Perhaps you could turn over, (invert) some of the castings to break up the visual duplication. Otherwise, great work! :)
     
  9. Candy_Streeter

    Candy_Streeter TrainBoard Member

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    I don't want to mislead anyone. This is not my work. It is,however, the work of someone well known. Mike C has remarked on some of the things I have observed and didn't like. The bricks are all flat on top and a great many of them are round on the bottom. To me this is just unreal. It gives the wall a scalloped look. Look at Tomkat's walls. Not a sign of it on any wall.
     
  10. BoxcabE50

    BoxcabE50 HOn30 & N Scales Staff Member TrainBoard Supporter

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    Depends upon the quality of that brick, the elements faced and how well it is kept. I looked at photos of a brick building we owned, but none of the views are close enough to show how the bricks had spalled in the hot and cold here. There were edges damaged, sides popped off, corners chipped and a few places needing repointing. At that time our building was about eighty years old.
     
  11. Candy_Streeter

    Candy_Streeter TrainBoard Member

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    I want to ask an honesty question. Did the fact that I told you it was from a well know person, change the way you were looking at it. That is, did it cause any lack of objectivity?
     
  12. COverton

    COverton TrainBoard Member

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    Were you inviting responses from all who have responded so far, or just the last person? If generally, no, I am comfortable with my assessment. Knowing the work's provenance doesn't change my opinion on it.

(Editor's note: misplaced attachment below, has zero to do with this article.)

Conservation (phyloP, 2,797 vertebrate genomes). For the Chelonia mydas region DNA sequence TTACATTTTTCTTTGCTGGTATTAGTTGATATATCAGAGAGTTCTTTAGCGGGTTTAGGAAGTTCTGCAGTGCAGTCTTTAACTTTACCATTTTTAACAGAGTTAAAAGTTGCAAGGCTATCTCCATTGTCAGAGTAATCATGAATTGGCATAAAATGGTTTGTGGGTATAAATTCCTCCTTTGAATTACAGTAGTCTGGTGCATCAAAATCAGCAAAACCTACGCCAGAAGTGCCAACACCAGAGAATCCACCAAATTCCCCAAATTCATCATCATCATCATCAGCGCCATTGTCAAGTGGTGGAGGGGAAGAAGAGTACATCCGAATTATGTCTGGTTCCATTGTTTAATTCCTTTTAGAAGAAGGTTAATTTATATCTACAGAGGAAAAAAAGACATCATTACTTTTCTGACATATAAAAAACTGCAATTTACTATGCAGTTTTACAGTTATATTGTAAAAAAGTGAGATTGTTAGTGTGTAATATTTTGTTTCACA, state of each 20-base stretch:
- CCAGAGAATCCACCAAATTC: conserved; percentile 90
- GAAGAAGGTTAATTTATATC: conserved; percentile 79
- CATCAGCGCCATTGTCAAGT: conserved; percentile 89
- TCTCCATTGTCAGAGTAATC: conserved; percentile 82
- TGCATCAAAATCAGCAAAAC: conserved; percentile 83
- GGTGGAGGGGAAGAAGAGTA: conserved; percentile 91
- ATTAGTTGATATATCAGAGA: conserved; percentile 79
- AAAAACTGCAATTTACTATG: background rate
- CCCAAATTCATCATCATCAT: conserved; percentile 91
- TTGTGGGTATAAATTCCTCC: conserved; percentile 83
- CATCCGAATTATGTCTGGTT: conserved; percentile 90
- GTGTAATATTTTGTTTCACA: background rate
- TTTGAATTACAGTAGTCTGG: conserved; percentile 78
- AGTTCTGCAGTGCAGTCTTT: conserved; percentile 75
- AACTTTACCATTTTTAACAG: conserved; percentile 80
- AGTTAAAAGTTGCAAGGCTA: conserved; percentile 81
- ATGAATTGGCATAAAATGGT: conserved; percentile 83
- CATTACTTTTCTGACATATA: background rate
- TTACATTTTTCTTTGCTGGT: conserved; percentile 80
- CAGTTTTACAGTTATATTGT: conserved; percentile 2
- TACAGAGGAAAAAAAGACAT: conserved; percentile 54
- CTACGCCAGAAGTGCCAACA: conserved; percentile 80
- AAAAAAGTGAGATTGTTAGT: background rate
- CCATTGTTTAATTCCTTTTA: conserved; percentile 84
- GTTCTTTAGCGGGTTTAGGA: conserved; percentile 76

13. Candy_Streeter

    Candy_Streeter TrainBoard Member

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    Yes all ...thank you. I am getting more from my thread then you realize.

    This is an old brick wall and it's part of a craftsman kit. Let me ask this question. A yes or no answer will be good. Say you were carving a mold of a brick wall. When you looked at your first casting, and it looked like my picture, would you be happy with it?
     
  14. Ironhorseman

    Ironhorseman Staff Member In Memoriam

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    Not for the time period you are modeling, Candy. Unless you intend to use it in the old, run-down industrial section of your town.
     
  15. BoxcabE50

    BoxcabE50 HOn30 & N Scales Staff Member TrainBoard Supporter

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    No. There is just too much damage for my tastes. Unless I were to ever model a structure which is abandoned and the next step was it being demolished.